However, no in vivo experiments to date have investigated the effects of TCM on osteoclast activity in BM and molecular targets of TCM relevant to its bone preserving effects. In this study, the molecular mechanism underlying the bone preserving like action of SGD was investigated by measuring TRAP-5b protein levels and TRAP mRNA expression in bone tumor tissues of BM rats. The objective of the present paper was to explore the potential for developing a new osteoclasts inhibitor in BM.
2. Materials and Methods
2.1. Preparation of Sangu Decoction (SGD)
The constituents of SGD are shown in Table 1. All TCM herbs were purchased from the Pharmacy of China-Japan Friendship Hospital and were identified and authenticated by the head of the department. The voucher specimens are available in our aboratory. According to Pharmacopoeia of China (2010), extract amounts of component herbs were weighed according to the classic percentage and mixed well. The mixture was soaked in distilled water for 30 min and then boiled in 8 volumes of water (v/w) for 1 h and extracted twice. This preparation method followed the ancient method  and was also the same to clinical preparation. The supernatant was condensed to concentration of 3.9 g/mL by water bath. The concentration of SGD was expressed in total dry weight of the crude herbs per milliliter in decoction.
2.2. Preparation of Cells
Syngeneic MRMT-1 rat mammary gland carcinoma cells were purchased from the Institute of Development, Aging and Cancer, Tohoku University (Tohoku, Japan) and prepared as described previously . Cells were cultured in medium containing RPMI 1640 (Gibco, USA), 10% (50 mL) fetal bovine serum (FBS, heat-inactivated), 1% (5 mL) l-glutamine, and 2% (10 mL) penicillin/streptomycin. Cells were released from the plastic by brief exposure to 0.1% w/v trypsin. The resulting pellet was washed twice with 10 mL of Hank’s balanced salt solution (HBSS, Gibco, USA) without Ca2+, Mg2+ and was finally suspended in 1 mL Hank’s solution. Cells were diluted in Hank’s medium to the required concentration for injection (106 cells/mL) and kept on ice until injected into rats.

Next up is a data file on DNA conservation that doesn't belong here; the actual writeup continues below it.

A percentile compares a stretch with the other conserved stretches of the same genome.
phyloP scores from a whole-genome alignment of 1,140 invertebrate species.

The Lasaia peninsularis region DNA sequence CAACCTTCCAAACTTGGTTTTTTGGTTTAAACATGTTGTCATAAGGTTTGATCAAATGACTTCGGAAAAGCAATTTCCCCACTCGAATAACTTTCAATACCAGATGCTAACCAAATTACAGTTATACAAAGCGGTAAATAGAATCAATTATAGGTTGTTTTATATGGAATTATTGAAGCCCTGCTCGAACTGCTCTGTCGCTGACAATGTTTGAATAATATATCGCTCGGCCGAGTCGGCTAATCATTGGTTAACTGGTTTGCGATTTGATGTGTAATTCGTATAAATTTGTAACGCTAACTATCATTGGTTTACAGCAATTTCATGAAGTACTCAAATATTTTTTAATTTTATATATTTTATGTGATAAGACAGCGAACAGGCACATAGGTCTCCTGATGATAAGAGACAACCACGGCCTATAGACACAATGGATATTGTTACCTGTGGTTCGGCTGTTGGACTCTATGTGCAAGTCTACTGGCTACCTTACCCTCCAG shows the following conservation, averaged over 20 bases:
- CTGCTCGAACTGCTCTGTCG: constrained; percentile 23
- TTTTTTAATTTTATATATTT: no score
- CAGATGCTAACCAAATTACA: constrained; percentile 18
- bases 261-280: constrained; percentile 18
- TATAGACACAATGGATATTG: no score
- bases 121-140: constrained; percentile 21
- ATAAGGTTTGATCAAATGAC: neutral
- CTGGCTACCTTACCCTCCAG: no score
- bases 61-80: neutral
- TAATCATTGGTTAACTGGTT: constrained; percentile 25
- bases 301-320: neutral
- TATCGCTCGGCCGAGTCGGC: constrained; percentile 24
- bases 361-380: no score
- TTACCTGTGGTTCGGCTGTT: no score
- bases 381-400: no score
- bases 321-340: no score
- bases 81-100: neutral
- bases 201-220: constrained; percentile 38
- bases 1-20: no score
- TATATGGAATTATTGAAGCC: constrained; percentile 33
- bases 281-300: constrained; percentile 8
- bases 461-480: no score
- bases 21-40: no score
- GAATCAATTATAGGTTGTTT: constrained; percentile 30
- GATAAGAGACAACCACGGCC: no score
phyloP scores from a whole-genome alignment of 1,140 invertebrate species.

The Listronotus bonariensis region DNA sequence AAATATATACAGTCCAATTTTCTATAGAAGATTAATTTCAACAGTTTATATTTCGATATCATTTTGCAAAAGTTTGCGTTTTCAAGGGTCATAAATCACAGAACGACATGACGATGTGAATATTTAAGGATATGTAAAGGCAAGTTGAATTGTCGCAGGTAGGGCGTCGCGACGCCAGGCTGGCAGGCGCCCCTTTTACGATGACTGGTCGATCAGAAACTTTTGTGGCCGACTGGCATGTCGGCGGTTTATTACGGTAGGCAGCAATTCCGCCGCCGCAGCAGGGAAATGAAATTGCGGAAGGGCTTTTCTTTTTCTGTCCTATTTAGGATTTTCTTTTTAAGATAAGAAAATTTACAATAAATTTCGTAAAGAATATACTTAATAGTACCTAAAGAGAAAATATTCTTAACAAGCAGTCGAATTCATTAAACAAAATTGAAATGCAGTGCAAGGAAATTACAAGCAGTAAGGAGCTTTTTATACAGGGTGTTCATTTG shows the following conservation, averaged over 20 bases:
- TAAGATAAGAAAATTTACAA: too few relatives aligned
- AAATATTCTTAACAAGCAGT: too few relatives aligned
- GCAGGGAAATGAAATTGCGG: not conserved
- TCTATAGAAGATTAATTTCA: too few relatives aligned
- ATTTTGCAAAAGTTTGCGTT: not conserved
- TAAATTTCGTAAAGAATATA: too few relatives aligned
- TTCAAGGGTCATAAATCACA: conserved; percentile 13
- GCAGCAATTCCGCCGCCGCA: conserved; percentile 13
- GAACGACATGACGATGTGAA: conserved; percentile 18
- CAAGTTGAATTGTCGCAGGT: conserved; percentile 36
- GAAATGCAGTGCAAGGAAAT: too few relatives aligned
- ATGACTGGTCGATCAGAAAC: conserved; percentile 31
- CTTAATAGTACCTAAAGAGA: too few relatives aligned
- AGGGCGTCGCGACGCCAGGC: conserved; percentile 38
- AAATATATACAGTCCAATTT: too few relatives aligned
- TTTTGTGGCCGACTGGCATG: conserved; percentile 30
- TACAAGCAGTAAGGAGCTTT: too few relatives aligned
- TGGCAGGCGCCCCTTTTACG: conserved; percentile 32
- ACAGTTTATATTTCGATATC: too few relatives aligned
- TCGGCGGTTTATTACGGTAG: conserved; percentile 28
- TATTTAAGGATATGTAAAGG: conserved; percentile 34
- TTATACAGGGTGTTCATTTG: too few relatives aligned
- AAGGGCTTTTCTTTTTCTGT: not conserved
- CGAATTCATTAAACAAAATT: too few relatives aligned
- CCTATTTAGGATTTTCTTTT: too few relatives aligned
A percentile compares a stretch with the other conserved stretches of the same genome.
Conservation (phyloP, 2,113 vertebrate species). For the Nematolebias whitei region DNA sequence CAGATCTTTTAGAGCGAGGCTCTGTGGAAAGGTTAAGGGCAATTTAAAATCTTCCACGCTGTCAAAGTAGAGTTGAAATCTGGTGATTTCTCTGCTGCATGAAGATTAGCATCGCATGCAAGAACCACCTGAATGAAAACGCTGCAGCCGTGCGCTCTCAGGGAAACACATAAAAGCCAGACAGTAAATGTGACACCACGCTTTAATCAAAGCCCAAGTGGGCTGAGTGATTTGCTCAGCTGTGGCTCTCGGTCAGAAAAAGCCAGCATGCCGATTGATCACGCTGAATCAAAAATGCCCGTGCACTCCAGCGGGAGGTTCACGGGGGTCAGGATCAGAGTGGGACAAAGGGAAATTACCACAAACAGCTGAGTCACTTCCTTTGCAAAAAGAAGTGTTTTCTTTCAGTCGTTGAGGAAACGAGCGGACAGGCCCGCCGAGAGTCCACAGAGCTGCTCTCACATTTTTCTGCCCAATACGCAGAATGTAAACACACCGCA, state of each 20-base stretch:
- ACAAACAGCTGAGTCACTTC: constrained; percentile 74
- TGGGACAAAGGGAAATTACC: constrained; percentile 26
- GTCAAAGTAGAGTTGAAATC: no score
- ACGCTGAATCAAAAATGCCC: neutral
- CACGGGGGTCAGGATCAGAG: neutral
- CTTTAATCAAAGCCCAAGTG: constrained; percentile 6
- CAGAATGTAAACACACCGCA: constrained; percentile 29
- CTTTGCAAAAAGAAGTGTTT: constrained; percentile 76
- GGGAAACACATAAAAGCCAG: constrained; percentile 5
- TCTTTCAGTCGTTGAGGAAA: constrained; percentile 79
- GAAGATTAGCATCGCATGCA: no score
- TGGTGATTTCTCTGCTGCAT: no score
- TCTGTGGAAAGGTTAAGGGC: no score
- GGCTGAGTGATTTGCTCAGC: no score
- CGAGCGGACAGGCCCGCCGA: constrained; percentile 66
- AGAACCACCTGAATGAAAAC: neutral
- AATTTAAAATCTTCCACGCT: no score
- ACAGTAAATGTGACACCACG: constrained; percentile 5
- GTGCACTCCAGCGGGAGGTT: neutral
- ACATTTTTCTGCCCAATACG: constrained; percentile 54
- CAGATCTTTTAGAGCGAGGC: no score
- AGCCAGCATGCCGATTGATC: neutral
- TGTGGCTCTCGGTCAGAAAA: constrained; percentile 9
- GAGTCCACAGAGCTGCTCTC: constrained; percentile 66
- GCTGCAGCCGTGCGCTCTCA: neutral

2.3. Care of Animals
All animal procedures were conformed to Guidelines of Beijing (China) for the Ethical Use of Animals (2010). Eighty specific pathogen-free female Sprague-Dawley rats, weighing g, were provided by Beijing Weitong-Lihua Experimental Animal Technique Ltd. Co. (Certification no. SCXK (Jing) 2007-0001). Rats were fed firstly in SPF Animal Department of Clinical Institute of China-Japan Friendship Hospital (occupancy permit: SYXK (Jing) 2005-0019). They were then randomized depending on body weight into 4 groups: the sham-operated group (normal control), the model group (blank control), the Zoledronic acid treated group (positive control) and the SGD treated group, 20 in each group (6 for radiographic studies and histological studies, 6 for RNA extraction and protein extraction, 8 for orthotopic studies).